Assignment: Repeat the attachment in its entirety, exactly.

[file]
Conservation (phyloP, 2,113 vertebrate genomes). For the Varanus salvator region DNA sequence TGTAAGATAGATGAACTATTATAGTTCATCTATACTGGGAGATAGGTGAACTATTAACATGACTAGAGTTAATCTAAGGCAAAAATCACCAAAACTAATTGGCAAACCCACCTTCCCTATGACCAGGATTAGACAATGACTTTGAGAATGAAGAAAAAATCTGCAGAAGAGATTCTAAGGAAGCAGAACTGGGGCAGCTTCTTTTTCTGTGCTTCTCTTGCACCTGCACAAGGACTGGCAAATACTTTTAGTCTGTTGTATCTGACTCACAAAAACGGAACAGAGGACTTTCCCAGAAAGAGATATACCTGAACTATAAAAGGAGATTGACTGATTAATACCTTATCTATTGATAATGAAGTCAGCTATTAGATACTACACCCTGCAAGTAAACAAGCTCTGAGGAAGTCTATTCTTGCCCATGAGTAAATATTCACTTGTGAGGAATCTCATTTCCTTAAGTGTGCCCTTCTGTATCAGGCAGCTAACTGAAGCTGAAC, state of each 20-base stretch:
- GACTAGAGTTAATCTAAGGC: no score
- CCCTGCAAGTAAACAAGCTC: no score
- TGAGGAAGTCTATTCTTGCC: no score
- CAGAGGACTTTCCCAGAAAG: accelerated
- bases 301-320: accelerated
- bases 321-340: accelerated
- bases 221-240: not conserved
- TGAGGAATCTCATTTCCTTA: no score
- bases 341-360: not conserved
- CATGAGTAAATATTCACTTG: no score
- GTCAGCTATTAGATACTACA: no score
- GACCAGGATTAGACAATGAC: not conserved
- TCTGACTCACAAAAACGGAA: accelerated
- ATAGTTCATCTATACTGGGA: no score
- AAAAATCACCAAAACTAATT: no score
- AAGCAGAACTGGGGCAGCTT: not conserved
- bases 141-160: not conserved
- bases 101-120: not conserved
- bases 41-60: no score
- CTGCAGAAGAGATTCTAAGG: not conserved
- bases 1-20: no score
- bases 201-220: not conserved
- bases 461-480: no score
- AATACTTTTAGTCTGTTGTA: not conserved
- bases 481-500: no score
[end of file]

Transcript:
Conservation (phyloP, 2,113 vertebrate genomes). For the Varanus salvator region DNA sequence TGTAAGATAGATGAACTATTATAGTTCATCTATACTGGGAGATAGGTGAACTATTAACATGACTAGAGTTAATCTAAGGCAAAAATCACCAAAACTAATTGGCAAACCCACCTTCCCTATGACCAGGATTAGACAATGACTTTGAGAATGAAGAAAAAATCTGCAGAAGAGATTCTAAGGAAGCAGAACTGGGGCAGCTTCTTTTTCTGTGCTTCTCTTGCACCTGCACAAGGACTGGCAAATACTTTTAGTCTGTTGTATCTGACTCACAAAAACGGAACAGAGGACTTTCCCAGAAAGAGATATACCTGAACTATAAAAGGAGATTGACTGATTAATACCTTATCTATTGATAATGAAGTCAGCTATTAGATACTACACCCTGCAAGTAAACAAGCTCTGAGGAAGTCTATTCTTGCCCATGAGTAAATATTCACTTGTGAGGAATCTCATTTCCTTAAGTGTGCCCTTCTGTATCAGGCAGCTAACTGAAGCTGAAC, state of each 20-base stretch:
- GACTAGAGTTAATCTAAGGC: no score
- CCCTGCAAGTAAACAAGCTC: no score
- TGAGGAAGTCTATTCTTGCC: no score
- CAGAGGACTTTCCCAGAAAG: accelerated
- bases 301-320: accelerated
- bases 321-340: accelerated
- bases 221-240: not conserved
- TGAGGAATCTCATTTCCTTA: no score
- bases 341-360: not conserved
- CATGAGTAAATATTCACTTG: no score
- GTCAGCTATTAGATACTACA: no score
- GACCAGGATTAGACAATGAC: not conserved
- TCTGACTCACAAAAACGGAA: accelerated
- ATAGTTCATCTATACTGGGA: no score
- AAAAATCACCAAAACTAATT: no score
- AAGCAGAACTGGGGCAGCTT: not conserved
- bases 141-160: not conserved
- bases 101-120: not conserved
- bases 41-60: no score
- CTGCAGAAGAGATTCTAAGG: not conserved
- bases 1-20: no score
- bases 201-220: not conserved
- bases 461-480: no score
- AATACTTTTAGTCTGTTGTA: not conserved
- bases 481-500: no score